There is little evidence of falconry being practiced in North America before European colonists arrived. And by the time settlers were populating the Eastern Seaboard, the sport was already flagging in Europe. What’s more, writes Grassby, Puritans despised the “traditional rural pastimes” of England. Considering their utilitarian attitudes and the challenge of clearing dense forests for settlements and farms, it’s likely, in the face of such a hardscrabble existence, that falconry was considered a frivolous indulgence.
It wasn’t until the early twentieth century that falconry took root in North America, coinciding with the sport’s resurgence in Europe through various hawking clubs. Captain R. Luff Meredith, a retired military officer from New Jersey, is said to be the “Father of American Falconry,” starting the first clubs in the United States. (Meredith was later cited as a “vigilante” by the New Yorker, sworn to protecting falcon nests from egg collectors along cliffs of the Hudson River.) Following Meredith’s lead, a certain type of outdoorsman—young, educated, more interested in the study of natural history than hunting—began taking up the sport. Although exclusive, the American tradition wasn’t quite as elite as it had been in Europe. These pioneer falconers still glorified the peregrine falcon as a superior falconry bird, but that tradition eventually gave way to seeing other birds, like red-tailed hawks and kestrels, as perfectly suitable hunters.
But by the beginning of World War II, there were still fewer than 200 known North American falconers, and, until the middle of the twentieth century, despite the sport starting to take hold in North America, birds of prey—be they hawks, falcons, owls, or eagles—were treated with the same disdain as wolves, mountain lions, and coyotes. They were considered vermin in that they preyed on small farm animals, and were viewed as competition for wild game. Americans had a love-hate relationship with the bald eagle, despite it having been our national emblem since 1782. It was considered daring, distinguished, and beautiful, yet it was reviled for its predatory nature. (Benjamin Franklin once referred to eagles as having “bad moral character.”) Because raptors were perceived as being so injurious to poultry farmers, the hunting of the birds went unchecked, reaching a “fever pitch,” according to zoologist Keith Bildstein, after the Civil War, when breech-loading guns found their way into the general population. Pennsylvania codified the aggressive pursuit of raptors with the Scalp Act of 1885, placing a fifty-cent bounty on the head of most raptors (three species of owls were spared). Even after scientific evidence revealed that raptors’ digestive tracts didn’t typically contain poultry or signs of other farm animals, people continued shooting them for sport. The reputation of hawks as “killers” stuck, even among such environmental luminaries as John Muir. In Pennsylvania, a bounty remained on goshawks until 1951, and on great horned owls until 1965. In 1918, when Congress passed the Migratory Bird Treaty Act, which protected most birds from human activity (killing, capturing, trading, etc.), raptors were excluded. It wasn’t until 1972 that hawks, eagles, owls, and falcons, as well as other species, such as crows, were finally shown some mercy, and the act was amended to include them.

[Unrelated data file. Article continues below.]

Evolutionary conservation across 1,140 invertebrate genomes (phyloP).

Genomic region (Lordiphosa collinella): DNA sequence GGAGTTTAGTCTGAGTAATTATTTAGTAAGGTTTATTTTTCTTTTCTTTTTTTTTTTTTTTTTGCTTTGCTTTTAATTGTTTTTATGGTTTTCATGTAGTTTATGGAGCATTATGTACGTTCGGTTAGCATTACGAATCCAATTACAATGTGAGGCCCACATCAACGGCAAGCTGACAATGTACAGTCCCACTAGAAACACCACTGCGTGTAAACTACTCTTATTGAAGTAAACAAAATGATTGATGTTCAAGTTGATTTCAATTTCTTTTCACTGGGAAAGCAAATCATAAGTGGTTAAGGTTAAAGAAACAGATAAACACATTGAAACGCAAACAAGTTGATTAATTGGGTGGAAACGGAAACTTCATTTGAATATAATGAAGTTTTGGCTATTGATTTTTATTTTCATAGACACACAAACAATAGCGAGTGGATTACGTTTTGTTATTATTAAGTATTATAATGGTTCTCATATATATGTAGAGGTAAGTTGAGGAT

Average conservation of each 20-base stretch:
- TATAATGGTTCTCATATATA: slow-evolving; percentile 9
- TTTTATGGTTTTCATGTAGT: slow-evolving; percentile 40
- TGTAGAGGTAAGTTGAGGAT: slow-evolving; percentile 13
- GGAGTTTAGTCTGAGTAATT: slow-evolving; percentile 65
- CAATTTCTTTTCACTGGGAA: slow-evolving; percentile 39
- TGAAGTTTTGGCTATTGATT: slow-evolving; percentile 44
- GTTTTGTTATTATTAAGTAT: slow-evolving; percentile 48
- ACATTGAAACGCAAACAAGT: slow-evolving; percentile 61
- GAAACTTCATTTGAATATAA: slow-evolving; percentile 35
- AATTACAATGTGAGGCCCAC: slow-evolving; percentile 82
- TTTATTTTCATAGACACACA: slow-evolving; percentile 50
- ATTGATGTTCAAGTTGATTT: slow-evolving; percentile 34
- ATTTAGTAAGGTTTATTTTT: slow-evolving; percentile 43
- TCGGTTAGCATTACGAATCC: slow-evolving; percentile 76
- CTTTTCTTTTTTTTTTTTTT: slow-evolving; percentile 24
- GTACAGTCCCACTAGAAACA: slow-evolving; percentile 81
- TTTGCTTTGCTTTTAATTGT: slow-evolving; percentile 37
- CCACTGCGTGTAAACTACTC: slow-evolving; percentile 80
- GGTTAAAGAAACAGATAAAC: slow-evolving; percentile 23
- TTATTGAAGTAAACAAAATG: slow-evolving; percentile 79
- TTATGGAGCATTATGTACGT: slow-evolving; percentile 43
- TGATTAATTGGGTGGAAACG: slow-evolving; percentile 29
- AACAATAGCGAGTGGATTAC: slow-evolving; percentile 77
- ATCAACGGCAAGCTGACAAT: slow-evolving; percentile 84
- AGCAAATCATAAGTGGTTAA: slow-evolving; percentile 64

The 1970s were a turning point in how Americans viewed wild predators. Just two years before the Migratory Bird Treaty Act’s amendment, a zoologist named Tom Cade helped found the Peregrine Fund, an organization dedicated to bringing the peregrine falcon back from the brink of extinction. The bird had been designated endangered in 1970, after its population suffered dramatically from DDT poisoning from agricultural pesticides: At that time, only thirty-nine pairs existed in the entire country. The organization became a nonprofit in 1975, and continues to work on bird restoration projects today. Everyone who worked for the Peregrine Fund also happened to be a falconer. Love for raptors “was in their blood,” Cade told me by phone.
Cade himself has been a lifelong devotee of falcons. In 1937, when he was just nine years old, he came across a National Geographic article, “Adventures with Birds of Prey,” by brothers John and Frank Craighead, who were among the handful of people who practiced falconry in the US at the time. (Their contributions to the various fields of wildlife biology are well noted, and in 1998, the Audubon Society listed the Craighead brothers among the top 100 conservation figures of the twentieth century. Their sister, Jean Craighead George, was the author of the 1959 novel My Side of the Mountain, one of the first books to introduce falconry to the general population.) Inspired, Cade read up on falconry, and one day, on his grandfather’s farm in Texas, he decided to climb a tree and take his first falconry bird—a young Cooper’s hawk—straight from the nest. He kept it only a short while, feeding it a steady diet of catfish from a nearby pond. But his passion for raptors had begun, and it would eventually lead him to become a professor of zoology at Cornell and other universities.